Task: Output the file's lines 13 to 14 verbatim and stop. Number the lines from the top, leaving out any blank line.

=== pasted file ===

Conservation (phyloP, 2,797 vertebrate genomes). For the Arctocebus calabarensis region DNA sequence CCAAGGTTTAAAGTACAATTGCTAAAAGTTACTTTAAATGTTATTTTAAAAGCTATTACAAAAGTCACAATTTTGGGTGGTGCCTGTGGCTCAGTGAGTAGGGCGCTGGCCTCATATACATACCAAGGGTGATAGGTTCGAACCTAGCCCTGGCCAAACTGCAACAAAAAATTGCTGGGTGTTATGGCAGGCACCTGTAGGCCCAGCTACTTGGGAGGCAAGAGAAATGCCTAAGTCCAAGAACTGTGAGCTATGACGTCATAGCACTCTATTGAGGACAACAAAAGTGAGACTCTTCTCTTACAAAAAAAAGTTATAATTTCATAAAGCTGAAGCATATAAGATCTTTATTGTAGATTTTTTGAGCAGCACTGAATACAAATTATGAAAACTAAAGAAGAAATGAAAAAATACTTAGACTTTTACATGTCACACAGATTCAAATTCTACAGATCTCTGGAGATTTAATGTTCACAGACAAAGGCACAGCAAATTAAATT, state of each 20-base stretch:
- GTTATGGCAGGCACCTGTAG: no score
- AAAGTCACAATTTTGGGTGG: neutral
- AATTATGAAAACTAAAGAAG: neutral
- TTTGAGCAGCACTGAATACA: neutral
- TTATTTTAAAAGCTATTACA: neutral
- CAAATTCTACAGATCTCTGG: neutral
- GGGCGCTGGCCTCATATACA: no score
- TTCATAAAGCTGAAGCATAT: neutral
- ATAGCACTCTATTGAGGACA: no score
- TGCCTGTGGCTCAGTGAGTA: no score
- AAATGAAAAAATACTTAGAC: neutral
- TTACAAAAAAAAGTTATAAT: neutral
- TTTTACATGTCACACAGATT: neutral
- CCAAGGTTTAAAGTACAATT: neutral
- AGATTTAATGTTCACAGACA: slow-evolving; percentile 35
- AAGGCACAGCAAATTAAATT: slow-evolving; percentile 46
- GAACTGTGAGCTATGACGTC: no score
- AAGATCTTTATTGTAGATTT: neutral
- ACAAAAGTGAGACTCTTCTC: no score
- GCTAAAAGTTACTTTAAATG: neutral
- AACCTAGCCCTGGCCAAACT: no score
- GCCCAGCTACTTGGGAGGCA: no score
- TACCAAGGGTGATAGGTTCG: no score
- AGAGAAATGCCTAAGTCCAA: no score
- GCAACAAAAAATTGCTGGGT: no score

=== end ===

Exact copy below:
- TTACAAAAAAAAGTTATAAT: neutral
- TTTTACATGTCACACAGATT: neutral